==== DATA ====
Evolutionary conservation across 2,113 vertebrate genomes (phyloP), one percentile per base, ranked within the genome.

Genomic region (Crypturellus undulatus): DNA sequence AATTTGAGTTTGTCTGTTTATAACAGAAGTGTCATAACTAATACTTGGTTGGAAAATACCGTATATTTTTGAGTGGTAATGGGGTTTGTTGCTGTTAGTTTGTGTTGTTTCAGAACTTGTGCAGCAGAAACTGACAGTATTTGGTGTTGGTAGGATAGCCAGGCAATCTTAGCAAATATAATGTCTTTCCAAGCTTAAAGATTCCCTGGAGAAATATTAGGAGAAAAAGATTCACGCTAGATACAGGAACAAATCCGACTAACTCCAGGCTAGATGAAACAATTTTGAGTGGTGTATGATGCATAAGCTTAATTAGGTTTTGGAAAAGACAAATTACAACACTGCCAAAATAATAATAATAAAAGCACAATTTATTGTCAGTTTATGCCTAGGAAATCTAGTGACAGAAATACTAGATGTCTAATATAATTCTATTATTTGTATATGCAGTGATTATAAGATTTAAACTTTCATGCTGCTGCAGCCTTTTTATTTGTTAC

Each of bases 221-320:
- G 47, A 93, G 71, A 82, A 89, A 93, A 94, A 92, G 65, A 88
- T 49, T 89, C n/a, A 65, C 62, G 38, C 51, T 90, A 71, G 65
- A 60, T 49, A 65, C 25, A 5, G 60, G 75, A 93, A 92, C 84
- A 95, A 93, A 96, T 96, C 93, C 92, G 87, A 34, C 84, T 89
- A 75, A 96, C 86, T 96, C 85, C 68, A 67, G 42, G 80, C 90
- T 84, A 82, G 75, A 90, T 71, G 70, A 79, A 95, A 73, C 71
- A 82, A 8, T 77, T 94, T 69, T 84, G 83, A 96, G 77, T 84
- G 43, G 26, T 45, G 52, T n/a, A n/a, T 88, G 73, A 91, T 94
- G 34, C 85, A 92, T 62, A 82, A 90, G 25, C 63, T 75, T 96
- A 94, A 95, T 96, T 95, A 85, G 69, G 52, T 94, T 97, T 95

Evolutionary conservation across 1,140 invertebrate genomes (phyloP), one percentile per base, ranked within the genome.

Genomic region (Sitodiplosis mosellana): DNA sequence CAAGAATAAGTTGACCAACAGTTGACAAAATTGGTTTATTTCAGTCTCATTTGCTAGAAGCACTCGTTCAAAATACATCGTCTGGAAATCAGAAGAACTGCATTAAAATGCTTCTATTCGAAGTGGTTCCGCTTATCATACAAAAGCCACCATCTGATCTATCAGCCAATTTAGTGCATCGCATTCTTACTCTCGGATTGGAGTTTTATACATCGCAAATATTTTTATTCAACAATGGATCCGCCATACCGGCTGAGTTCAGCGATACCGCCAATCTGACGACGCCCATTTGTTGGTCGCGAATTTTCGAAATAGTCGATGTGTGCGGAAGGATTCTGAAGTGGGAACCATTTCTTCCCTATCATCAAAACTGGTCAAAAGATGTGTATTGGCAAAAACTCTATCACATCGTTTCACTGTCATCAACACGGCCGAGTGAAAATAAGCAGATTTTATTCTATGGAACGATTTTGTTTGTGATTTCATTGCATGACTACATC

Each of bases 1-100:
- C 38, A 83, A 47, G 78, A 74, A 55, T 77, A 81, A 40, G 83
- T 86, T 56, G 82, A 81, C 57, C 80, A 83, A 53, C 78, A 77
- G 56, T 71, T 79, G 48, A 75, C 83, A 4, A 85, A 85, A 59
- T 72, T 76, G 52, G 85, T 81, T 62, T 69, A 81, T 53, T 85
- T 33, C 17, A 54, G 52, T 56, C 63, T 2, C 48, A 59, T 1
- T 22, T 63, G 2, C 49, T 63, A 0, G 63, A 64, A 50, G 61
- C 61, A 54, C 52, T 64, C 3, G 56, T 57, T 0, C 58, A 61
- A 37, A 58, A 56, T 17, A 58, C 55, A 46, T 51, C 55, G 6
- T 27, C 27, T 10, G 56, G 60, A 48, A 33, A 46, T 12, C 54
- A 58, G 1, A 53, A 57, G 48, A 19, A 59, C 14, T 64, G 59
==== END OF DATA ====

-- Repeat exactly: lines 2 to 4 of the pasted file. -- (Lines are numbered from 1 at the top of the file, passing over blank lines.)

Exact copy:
Genomic region (Crypturellus undulatus): DNA sequence AATTTGAGTTTGTCTGTTTATAACAGAAGTGTCATAACTAATACTTGGTTGGAAAATACCGTATATTTTTGAGTGGTAATGGGGTTTGTTGCTGTTAGTTTGTGTTGTTTCAGAACTTGTGCAGCAGAAACTGACAGTATTTGGTGTTGGTAGGATAGCCAGGCAATCTTAGCAAATATAATGTCTTTCCAAGCTTAAAGATTCCCTGGAGAAATATTAGGAGAAAAAGATTCACGCTAGATACAGGAACAAATCCGACTAACTCCAGGCTAGATGAAACAATTTTGAGTGGTGTATGATGCATAAGCTTAATTAGGTTTTGGAAAAGACAAATTACAACACTGCCAAAATAATAATAATAAAAGCACAATTTATTGTCAGTTTATGCCTAGGAAATCTAGTGACAGAAATACTAGATGTCTAATATAATTCTATTATTTGTATATGCAGTGATTATAAGATTTAAACTTTCATGCTGCTGCAGCCTTTTTATTTGTTAC

Each of bases 221-320:
- G 47, A 93, G 71, A 82, A 89, A 93, A 94, A 92, G 65, A 88